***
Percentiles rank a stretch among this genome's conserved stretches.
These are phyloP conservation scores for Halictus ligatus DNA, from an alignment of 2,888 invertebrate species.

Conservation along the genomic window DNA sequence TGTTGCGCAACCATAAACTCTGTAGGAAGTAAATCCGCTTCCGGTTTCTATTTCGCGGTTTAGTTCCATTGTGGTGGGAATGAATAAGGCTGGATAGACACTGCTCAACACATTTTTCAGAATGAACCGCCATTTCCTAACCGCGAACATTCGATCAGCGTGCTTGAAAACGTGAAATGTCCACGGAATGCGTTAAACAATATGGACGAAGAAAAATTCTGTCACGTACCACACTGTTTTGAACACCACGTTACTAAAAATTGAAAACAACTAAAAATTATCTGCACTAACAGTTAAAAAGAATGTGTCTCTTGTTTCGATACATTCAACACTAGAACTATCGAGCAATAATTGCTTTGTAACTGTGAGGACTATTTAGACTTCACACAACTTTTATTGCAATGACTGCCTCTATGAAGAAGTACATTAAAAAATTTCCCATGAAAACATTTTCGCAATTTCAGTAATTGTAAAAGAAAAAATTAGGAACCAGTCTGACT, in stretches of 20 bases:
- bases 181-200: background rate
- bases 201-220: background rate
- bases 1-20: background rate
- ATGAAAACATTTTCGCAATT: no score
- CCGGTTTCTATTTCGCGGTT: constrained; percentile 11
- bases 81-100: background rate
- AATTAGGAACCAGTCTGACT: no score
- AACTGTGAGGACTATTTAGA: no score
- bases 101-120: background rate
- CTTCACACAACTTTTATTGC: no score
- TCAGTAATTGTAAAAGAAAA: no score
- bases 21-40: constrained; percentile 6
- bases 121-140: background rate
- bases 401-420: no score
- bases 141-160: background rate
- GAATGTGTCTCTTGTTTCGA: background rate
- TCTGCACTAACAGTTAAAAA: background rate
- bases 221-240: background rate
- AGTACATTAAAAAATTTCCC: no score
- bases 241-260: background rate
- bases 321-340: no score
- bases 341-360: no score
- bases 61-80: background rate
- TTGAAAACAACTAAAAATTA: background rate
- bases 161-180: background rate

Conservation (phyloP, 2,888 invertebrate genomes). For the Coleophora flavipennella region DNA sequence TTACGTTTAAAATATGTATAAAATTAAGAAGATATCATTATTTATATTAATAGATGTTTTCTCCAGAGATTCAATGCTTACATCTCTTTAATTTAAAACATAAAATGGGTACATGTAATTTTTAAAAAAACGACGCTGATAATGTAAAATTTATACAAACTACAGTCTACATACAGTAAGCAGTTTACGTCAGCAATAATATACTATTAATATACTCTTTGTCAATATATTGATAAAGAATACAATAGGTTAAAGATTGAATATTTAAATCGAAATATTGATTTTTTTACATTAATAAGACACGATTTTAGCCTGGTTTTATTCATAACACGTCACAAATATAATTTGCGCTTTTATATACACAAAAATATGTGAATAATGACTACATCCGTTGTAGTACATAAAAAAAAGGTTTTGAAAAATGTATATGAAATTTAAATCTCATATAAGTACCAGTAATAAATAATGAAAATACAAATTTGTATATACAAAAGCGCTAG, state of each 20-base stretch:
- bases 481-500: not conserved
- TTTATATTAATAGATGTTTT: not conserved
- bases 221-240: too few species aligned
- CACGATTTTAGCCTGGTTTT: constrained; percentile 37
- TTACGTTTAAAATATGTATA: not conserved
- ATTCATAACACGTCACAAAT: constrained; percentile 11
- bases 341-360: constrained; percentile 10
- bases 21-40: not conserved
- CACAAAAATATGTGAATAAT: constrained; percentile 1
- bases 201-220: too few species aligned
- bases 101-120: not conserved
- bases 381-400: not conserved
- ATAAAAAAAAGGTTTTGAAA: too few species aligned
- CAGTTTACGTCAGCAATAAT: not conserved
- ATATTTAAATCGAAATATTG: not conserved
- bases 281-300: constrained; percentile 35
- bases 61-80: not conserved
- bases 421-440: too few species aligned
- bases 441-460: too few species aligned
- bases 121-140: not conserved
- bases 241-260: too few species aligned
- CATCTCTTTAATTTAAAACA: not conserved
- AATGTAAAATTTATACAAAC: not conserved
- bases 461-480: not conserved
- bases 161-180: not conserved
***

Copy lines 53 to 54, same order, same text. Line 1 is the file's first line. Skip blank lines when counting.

- bases 461-480: not conserved
- bases 161-180: not conserved